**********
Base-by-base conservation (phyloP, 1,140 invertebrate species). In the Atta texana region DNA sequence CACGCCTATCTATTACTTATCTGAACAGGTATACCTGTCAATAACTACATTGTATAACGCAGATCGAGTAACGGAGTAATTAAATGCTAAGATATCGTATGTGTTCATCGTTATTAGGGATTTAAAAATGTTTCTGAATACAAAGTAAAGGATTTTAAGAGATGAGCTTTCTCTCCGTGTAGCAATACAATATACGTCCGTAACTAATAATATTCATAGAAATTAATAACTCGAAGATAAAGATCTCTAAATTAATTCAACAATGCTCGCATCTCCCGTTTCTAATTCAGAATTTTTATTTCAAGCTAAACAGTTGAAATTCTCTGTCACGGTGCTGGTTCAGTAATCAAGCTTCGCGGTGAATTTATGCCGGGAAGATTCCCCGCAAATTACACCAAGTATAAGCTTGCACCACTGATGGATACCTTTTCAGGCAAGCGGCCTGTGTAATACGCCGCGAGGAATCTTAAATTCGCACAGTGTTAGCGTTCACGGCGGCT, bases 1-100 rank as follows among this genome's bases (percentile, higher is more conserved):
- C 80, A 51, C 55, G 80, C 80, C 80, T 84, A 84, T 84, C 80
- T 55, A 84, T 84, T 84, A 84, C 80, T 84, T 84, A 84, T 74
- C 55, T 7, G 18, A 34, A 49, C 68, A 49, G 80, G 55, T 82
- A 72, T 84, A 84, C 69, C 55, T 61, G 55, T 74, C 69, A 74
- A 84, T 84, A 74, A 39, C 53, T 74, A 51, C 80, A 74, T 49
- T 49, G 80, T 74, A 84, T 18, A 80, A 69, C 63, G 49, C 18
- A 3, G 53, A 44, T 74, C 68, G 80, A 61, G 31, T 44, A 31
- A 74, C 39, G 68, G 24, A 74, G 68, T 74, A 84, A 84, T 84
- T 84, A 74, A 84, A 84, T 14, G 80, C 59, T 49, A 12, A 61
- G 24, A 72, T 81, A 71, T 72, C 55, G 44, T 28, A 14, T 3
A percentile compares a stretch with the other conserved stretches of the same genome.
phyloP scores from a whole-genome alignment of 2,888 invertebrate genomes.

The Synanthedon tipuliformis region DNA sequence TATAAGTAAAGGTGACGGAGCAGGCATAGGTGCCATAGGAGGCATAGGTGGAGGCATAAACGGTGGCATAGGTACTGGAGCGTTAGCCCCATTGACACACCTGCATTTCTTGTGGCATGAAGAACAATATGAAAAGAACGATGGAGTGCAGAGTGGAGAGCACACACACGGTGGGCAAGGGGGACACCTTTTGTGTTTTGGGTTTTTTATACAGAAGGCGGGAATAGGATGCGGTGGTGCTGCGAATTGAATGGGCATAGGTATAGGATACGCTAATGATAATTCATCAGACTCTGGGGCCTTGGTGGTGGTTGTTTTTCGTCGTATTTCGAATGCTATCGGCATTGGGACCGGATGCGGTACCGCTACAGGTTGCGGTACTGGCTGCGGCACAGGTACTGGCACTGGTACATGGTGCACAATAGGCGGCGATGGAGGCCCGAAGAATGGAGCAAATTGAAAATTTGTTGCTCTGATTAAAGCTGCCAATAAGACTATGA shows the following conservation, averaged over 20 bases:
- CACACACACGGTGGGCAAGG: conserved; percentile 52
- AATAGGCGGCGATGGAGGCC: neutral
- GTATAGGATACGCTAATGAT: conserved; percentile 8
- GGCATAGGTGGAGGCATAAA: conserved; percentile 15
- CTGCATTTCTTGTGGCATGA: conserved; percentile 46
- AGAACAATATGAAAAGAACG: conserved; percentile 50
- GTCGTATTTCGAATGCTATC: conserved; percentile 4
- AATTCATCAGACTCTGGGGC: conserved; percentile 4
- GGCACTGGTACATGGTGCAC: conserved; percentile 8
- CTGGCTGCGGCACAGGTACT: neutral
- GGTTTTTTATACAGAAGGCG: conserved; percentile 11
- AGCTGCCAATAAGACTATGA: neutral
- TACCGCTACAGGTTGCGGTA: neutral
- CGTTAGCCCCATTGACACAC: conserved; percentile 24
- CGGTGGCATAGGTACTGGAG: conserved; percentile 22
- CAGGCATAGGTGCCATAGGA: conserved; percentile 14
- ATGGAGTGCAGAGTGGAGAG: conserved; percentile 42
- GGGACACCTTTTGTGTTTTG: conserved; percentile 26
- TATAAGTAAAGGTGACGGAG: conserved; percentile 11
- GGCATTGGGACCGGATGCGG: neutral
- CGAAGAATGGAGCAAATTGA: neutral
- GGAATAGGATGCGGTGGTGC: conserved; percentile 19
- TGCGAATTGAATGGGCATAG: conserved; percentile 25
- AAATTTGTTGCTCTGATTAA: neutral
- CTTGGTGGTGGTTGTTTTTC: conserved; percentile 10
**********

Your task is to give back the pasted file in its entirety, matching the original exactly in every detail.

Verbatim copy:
Base-by-base conservation (phyloP, 1,140 invertebrate species). In the Atta texana region DNA sequence CACGCCTATCTATTACTTATCTGAACAGGTATACCTGTCAATAACTACATTGTATAACGCAGATCGAGTAACGGAGTAATTAAATGCTAAGATATCGTATGTGTTCATCGTTATTAGGGATTTAAAAATGTTTCTGAATACAAAGTAAAGGATTTTAAGAGATGAGCTTTCTCTCCGTGTAGCAATACAATATACGTCCGTAACTAATAATATTCATAGAAATTAATAACTCGAAGATAAAGATCTCTAAATTAATTCAACAATGCTCGCATCTCCCGTTTCTAATTCAGAATTTTTATTTCAAGCTAAACAGTTGAAATTCTCTGTCACGGTGCTGGTTCAGTAATCAAGCTTCGCGGTGAATTTATGCCGGGAAGATTCCCCGCAAATTACACCAAGTATAAGCTTGCACCACTGATGGATACCTTTTCAGGCAAGCGGCCTGTGTAATACGCCGCGAGGAATCTTAAATTCGCACAGTGTTAGCGTTCACGGCGGCT, bases 1-100 rank as follows among this genome's bases (percentile, higher is more conserved):
- C 80, A 51, C 55, G 80, C 80, C 80, T 84, A 84, T 84, C 80
- T 55, A 84, T 84, T 84, A 84, C 80, T 84, T 84, A 84, T 74
- C 55, T 7, G 18, A 34, A 49, C 68, A 49, G 80, G 55, T 82
- A 72, T 84, A 84, C 69, C 55, T 61, G 55, T 74, C 69, A 74
- A 84, T 84, A 74, A 39, C 53, T 74, A 51, C 80, A 74, T 49
- T 49, G 80, T 74, A 84, T 18, A 80, A 69, C 63, G 49, C 18
- A 3, G 53, A 44, T 74, C 68, G 80, A 61, G 31, T 44, A 31
- A 74, C 39, G 68, G 24, A 74, G 68, T 74, A 84, A 84, T 84
- T 84, A 74, A 84, A 84, T 14, G 80, C 59, T 49, A 12, A 61
- G 24, A 72, T 81, A 71, T 72, C 55, G 44, T 28, A 14, T 3
A percentile compares a stretch with the other conserved stretches of the same genome.
phyloP scores from a whole-genome alignment of 2,888 invertebrate genomes.

The Synanthedon tipuliformis region DNA sequence TATAAGTAAAGGTGACGGAGCAGGCATAGGTGCCATAGGAGGCATAGGTGGAGGCATAAACGGTGGCATAGGTACTGGAGCGTTAGCCCCATTGACACACCTGCATTTCTTGTGGCATGAAGAACAATATGAAAAGAACGATGGAGTGCAGAGTGGAGAGCACACACACGGTGGGCAAGGGGGACACCTTTTGTGTTTTGGGTTTTTTATACAGAAGGCGGGAATAGGATGCGGTGGTGCTGCGAATTGAATGGGCATAGGTATAGGATACGCTAATGATAATTCATCAGACTCTGGGGCCTTGGTGGTGGTTGTTTTTCGTCGTATTTCGAATGCTATCGGCATTGGGACCGGATGCGGTACCGCTACAGGTTGCGGTACTGGCTGCGGCACAGGTACTGGCACTGGTACATGGTGCACAATAGGCGGCGATGGAGGCCCGAAGAATGGAGCAAATTGAAAATTTGTTGCTCTGATTAAAGCTGCCAATAAGACTATGA shows the following conservation, averaged over 20 bases:
- CACACACACGGTGGGCAAGG: conserved; percentile 52
- AATAGGCGGCGATGGAGGCC: neutral
- GTATAGGATACGCTAATGAT: conserved; percentile 8
- GGCATAGGTGGAGGCATAAA: conserved; percentile 15
- CTGCATTTCTTGTGGCATGA: conserved; percentile 46
- AGAACAATATGAAAAGAACG: conserved; percentile 50
- GTCGTATTTCGAATGCTATC: conserved; percentile 4
- AATTCATCAGACTCTGGGGC: conserved; percentile 4
- GGCACTGGTACATGGTGCAC: conserved; percentile 8
- CTGGCTGCGGCACAGGTACT: neutral
- GGTTTTTTATACAGAAGGCG: conserved; percentile 11
- AGCTGCCAATAAGACTATGA: neutral
- TACCGCTACAGGTTGCGGTA: neutral
- CGTTAGCCCCATTGACACAC: conserved; percentile 24
- CGGTGGCATAGGTACTGGAG: conserved; percentile 22
- CAGGCATAGGTGCCATAGGA: conserved; percentile 14
- ATGGAGTGCAGAGTGGAGAG: conserved; percentile 42
- GGGACACCTTTTGTGTTTTG: conserved; percentile 26
- TATAAGTAAAGGTGACGGAG: conserved; percentile 11
- GGCATTGGGACCGGATGCGG: neutral
- CGAAGAATGGAGCAAATTGA: neutral
- GGAATAGGATGCGGTGGTGC: conserved; percentile 19
- TGCGAATTGAATGGGCATAG: conserved; percentile 25
- AAATTTGTTGCTCTGATTAA: neutral
- CTTGGTGGTGGTTGTTTTTC: conserved; percentile 10